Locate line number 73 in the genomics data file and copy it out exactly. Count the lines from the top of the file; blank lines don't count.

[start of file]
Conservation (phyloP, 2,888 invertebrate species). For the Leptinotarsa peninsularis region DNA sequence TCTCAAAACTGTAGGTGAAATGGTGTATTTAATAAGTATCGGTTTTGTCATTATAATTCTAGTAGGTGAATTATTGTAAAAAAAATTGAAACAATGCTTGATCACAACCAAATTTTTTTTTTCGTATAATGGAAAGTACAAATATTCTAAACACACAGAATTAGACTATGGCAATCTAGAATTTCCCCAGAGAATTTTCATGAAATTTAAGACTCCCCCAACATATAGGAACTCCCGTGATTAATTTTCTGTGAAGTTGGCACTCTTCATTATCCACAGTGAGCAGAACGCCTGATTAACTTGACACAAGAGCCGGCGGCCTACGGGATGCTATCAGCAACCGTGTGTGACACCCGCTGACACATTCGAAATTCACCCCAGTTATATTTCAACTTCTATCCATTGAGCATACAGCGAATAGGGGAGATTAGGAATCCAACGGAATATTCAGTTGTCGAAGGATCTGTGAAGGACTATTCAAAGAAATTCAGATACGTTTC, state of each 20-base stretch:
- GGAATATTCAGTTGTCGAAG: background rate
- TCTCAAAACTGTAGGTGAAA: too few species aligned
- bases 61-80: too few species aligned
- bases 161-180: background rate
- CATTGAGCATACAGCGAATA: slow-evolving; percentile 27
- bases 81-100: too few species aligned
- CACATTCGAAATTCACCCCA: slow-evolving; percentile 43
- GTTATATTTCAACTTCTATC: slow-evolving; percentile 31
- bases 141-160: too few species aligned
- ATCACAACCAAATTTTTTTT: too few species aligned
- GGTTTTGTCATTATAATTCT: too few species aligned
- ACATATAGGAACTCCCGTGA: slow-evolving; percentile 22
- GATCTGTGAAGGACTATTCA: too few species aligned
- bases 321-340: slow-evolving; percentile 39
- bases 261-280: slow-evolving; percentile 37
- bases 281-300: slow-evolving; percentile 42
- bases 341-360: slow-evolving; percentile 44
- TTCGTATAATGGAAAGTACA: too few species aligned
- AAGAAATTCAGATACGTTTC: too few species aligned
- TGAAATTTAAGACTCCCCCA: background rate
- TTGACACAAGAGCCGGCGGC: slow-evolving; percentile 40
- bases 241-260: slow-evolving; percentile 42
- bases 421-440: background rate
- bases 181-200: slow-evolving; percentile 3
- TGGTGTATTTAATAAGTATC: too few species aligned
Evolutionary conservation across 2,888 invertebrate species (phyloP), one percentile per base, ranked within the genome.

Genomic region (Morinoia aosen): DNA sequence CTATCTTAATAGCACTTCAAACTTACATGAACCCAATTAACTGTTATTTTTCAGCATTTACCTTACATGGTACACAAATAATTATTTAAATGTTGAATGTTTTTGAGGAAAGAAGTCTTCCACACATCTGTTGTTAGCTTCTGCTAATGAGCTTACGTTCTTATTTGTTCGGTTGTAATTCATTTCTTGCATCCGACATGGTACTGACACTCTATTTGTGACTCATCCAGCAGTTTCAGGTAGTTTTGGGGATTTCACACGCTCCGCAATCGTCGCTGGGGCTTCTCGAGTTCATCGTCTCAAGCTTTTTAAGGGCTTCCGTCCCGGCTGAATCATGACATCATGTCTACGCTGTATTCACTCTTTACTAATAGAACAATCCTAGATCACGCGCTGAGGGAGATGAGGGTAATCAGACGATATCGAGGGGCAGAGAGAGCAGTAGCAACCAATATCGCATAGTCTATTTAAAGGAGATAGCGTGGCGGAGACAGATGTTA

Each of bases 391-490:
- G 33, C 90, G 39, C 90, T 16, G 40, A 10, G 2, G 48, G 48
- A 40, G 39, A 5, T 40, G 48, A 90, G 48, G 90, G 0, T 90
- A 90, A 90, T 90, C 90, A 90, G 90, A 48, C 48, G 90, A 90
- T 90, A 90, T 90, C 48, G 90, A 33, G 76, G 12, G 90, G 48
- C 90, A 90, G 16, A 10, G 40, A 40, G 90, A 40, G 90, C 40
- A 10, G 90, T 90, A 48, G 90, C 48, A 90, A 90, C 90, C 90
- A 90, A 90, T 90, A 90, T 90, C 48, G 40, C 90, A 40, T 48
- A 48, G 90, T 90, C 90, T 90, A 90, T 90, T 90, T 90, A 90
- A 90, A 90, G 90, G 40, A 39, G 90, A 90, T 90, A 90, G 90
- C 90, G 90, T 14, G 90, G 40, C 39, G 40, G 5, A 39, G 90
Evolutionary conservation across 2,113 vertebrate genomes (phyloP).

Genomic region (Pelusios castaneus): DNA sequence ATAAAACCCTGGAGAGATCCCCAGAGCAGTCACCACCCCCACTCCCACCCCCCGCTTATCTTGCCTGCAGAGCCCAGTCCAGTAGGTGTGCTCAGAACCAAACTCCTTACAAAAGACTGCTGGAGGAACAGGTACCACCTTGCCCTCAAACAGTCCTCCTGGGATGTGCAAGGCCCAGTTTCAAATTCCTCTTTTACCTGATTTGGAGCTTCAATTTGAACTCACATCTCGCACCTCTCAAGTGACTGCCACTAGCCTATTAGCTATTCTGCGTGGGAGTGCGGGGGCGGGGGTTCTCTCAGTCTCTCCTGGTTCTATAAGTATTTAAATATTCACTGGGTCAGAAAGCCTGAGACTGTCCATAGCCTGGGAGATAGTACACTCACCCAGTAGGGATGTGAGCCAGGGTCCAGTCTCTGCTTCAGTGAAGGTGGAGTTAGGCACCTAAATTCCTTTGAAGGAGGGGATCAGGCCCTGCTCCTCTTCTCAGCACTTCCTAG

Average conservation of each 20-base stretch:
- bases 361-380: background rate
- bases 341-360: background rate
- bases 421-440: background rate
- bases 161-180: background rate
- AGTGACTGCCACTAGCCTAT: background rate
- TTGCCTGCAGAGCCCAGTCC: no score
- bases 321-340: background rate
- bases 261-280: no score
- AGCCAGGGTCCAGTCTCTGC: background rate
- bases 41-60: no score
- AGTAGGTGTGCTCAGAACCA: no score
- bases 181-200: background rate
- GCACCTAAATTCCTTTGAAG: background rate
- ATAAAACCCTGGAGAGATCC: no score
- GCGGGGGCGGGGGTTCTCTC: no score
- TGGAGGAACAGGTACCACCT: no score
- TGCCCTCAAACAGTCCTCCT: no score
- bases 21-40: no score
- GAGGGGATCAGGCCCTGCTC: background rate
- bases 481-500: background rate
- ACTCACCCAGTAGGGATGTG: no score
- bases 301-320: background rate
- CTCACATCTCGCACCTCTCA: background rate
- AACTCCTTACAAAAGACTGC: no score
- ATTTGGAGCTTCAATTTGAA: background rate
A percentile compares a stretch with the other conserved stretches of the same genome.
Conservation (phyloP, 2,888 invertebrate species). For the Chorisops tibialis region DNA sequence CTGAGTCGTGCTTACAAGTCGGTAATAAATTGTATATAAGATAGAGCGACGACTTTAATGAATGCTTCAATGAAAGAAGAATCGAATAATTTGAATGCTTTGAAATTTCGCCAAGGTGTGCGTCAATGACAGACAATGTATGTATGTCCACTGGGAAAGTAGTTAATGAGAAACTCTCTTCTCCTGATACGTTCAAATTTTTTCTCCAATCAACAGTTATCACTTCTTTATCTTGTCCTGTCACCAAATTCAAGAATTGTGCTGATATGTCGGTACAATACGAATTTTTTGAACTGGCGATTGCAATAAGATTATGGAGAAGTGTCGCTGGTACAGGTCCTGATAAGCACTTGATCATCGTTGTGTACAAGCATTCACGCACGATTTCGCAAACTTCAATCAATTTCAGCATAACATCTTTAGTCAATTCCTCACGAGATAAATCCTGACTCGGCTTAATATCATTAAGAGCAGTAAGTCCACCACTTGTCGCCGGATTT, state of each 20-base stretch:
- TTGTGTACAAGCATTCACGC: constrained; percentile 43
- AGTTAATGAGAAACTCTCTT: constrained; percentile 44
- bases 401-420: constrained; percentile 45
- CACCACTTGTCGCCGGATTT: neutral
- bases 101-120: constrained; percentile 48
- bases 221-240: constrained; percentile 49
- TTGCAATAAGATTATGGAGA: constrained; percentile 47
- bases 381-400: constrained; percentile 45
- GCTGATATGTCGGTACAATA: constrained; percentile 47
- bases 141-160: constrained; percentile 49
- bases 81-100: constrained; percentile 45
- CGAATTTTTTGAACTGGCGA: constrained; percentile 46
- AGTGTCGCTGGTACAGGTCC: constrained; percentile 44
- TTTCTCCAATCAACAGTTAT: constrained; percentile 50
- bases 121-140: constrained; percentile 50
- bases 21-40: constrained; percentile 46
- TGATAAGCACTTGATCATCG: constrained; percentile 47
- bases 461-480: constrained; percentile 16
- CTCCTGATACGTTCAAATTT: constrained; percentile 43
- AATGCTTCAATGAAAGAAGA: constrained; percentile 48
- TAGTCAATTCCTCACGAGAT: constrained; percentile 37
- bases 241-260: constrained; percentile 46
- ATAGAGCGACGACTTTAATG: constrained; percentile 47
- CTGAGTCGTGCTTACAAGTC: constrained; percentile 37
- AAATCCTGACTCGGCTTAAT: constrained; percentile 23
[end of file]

- CACCACTTGTCGCCGGATTT: neutral